4. More Control Flow Tools
Besides theÂ whileÂ statement just introduced, Python knows the usual control flow statements known from other languages, with some twists.
4.1.Â ifÂ Statements
Perhaps the most well-known statement type is theÂ ifÂ statement. For example:
>>> x = int(input("Please enter an integer: "))
Please enter an integer: 42
>>> if x < 0:
... x = 0
... print('Negative changed to zero')
... elif x == 0:
... elif x == 1:
There can be zero or moreÂ elifÂ parts, and theÂ elseÂ part is optional. The keyword â€˜elifâ€˜ is short ...view middle of the document...
... if len(w) > 6:
... words.insert(0, w)
['defenestrate', 'cat', 'window', 'defenestrate']
4.3. TheÂ range()Â Function
If you do need to iterate over a sequence of numbers, the built-in functionÂ range()Â comes in handy. It generates arithmetic progressions:
>>> for i in range(5):
The given end point is never part of the generated sequence;Â range(10)Â generates 10 values, the legal indices for items of a sequence of length 10. It is possible to let the range start at another number, or to specify a different increment (even negative; sometimes this is called the â€˜stepâ€™):
5 through 9
range(0, 10, 3)
0, 3, 6, 9
range(-10, -100, -30)
-10, -40, -70
To iterate over the indices of a sequence, you can combineÂ range()Â andÂ len()Â as follows:
>>> a = ['Mary', 'had', 'a', 'little', 'lamb']
>>> for i in range(len(a)):
... print(i, a[i])
In most such cases, however, it is convenient to use theÂ enumerate()Â function, seeÂ Looping Techniques.
A strange thing happens if you just print a range:
In many ways the object returned byÂ range()Â behaves as if it is a list, but in fact it isnâ€™t. It is an object which returns the successive items of the desired sequence when you iterate over it, but it doesnâ€™t really make the list, thus saving space.
We say such an object isÂ iterable, that is, suitable as a target for functions and constructs that expect something from which they can obtain successive items until the supply is exhausted. We have seen that theÂ forÂ statement is such anÂ iterator. The functionÂ list()Â is another; it creates lists from iterables:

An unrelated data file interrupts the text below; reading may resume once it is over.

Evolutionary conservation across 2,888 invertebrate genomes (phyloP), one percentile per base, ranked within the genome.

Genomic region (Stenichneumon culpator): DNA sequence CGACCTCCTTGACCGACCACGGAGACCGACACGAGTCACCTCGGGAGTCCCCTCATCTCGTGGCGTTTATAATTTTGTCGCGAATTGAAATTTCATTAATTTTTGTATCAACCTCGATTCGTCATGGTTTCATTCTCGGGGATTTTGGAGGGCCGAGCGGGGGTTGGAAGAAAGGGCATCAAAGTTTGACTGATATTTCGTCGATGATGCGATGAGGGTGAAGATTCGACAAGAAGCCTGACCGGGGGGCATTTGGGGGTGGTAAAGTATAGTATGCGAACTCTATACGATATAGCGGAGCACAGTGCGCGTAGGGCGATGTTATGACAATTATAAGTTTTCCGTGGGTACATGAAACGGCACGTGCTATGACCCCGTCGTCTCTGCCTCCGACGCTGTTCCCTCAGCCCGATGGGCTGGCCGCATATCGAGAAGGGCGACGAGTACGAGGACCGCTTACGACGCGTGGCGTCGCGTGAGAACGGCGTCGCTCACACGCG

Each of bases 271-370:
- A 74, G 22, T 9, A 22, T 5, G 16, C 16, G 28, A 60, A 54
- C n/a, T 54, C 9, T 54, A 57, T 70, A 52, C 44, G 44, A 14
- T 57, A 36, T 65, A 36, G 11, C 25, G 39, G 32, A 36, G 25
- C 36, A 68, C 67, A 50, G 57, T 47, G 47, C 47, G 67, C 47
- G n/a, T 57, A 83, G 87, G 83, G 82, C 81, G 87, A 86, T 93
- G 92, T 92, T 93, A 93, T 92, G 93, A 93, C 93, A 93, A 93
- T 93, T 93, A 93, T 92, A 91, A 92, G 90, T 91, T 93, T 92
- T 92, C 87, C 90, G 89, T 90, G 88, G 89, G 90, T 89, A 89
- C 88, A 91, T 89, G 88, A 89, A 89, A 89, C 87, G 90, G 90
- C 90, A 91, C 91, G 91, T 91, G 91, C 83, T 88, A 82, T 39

[0, 1, 2, 3, 4]
Later we will see more functions that return iterables and take iterables as argument.
4.4.Â breakÂ andÂ continueÂ Statements, andÂ elseÂ Clauses on Loops
TheÂ breakÂ statement, like in C, breaks out of the smallest enclosingÂ forÂ orÂ whileÂ loop.
Loop statements may have anÂ elseÂ clause; it is executed when the loop terminates through exhaustion of the list (withÂ for) or when the condition becomes false (withÂ while), but not when the loop is terminated by aÂ breakÂ statement. This is exemplified by the following loop, which searches for prime numbers:
>>> for n in range(2, 10):
... for x in range(2, n):
... if n % x == 0:
... print(n, 'equals', x, '*', n//x)
... # loop fell through without finding a factor
... print(n, 'is a prime number')
2 is a prime number
3 is a prime number
4 equals 2 * 2
5 is a prime number
6 equals 2 * 3
7 is a prime number
8 equals 2 * 4
9 equals 3 * 3
(Yes, this is the correct code. Look closely:...